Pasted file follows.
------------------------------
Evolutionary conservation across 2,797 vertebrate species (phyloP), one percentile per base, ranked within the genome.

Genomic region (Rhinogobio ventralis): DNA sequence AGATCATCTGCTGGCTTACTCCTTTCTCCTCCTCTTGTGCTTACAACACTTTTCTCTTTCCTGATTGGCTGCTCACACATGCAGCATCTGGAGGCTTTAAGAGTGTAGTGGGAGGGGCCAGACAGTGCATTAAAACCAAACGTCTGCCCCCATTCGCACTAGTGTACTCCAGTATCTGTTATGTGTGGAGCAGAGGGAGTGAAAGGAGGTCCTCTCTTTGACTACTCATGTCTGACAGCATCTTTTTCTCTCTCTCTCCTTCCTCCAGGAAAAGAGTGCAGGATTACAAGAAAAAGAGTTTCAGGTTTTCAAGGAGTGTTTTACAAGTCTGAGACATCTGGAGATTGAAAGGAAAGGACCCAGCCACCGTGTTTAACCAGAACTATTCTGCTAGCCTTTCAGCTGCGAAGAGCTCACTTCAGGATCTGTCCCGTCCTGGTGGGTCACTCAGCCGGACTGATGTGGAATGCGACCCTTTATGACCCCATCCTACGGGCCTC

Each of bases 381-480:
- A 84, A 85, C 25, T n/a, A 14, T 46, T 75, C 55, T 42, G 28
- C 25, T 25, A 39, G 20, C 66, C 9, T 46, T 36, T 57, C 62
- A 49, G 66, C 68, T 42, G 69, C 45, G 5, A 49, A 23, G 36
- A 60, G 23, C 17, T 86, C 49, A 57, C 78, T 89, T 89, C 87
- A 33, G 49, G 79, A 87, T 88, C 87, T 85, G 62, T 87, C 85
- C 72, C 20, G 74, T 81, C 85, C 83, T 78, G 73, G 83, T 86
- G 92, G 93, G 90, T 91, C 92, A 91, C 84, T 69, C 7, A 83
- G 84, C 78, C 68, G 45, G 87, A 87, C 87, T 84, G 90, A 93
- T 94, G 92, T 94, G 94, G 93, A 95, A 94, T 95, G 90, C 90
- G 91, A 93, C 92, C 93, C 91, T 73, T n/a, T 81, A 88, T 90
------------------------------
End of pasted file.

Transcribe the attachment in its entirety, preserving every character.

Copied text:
Evolutionary conservation across 2,797 vertebrate species (phyloP), one percentile per base, ranked within the genome.

Genomic region (Rhinogobio ventralis): DNA sequence AGATCATCTGCTGGCTTACTCCTTTCTCCTCCTCTTGTGCTTACAACACTTTTCTCTTTCCTGATTGGCTGCTCACACATGCAGCATCTGGAGGCTTTAAGAGTGTAGTGGGAGGGGCCAGACAGTGCATTAAAACCAAACGTCTGCCCCCATTCGCACTAGTGTACTCCAGTATCTGTTATGTGTGGAGCAGAGGGAGTGAAAGGAGGTCCTCTCTTTGACTACTCATGTCTGACAGCATCTTTTTCTCTCTCTCTCCTTCCTCCAGGAAAAGAGTGCAGGATTACAAGAAAAAGAGTTTCAGGTTTTCAAGGAGTGTTTTACAAGTCTGAGACATCTGGAGATTGAAAGGAAAGGACCCAGCCACCGTGTTTAACCAGAACTATTCTGCTAGCCTTTCAGCTGCGAAGAGCTCACTTCAGGATCTGTCCCGTCCTGGTGGGTCACTCAGCCGGACTGATGTGGAATGCGACCCTTTATGACCCCATCCTACGGGCCTC

Each of bases 381-480:
- A 84, A 85, C 25, T n/a, A 14, T 46, T 75, C 55, T 42, G 28
- C 25, T 25, A 39, G 20, C 66, C 9, T 46, T 36, T 57, C 62
- A 49, G 66, C 68, T 42, G 69, C 45, G 5, A 49, A 23, G 36
- A 60, G 23, C 17, T 86, C 49, A 57, C 78, T 89, T 89, C 87
- A 33, G 49, G 79, A 87, T 88, C 87, T 85, G 62, T 87, C 85
- C 72, C 20, G 74, T 81, C 85, C 83, T 78, G 73, G 83, T 86
- G 92, G 93, G 90, T 91, C 92, A 91, C 84, T 69, C 7, A 83
- G 84, C 78, C 68, G 45, G 87, A 87, C 87, T 84, G 90, A 93
- T 94, G 92, T 94, G 94, G 93, A 95, A 94, T 95, G 90, C 90
- G 91, A 93, C 92, C 93, C 91, T 73, T n/a, T 81, A 88, T 90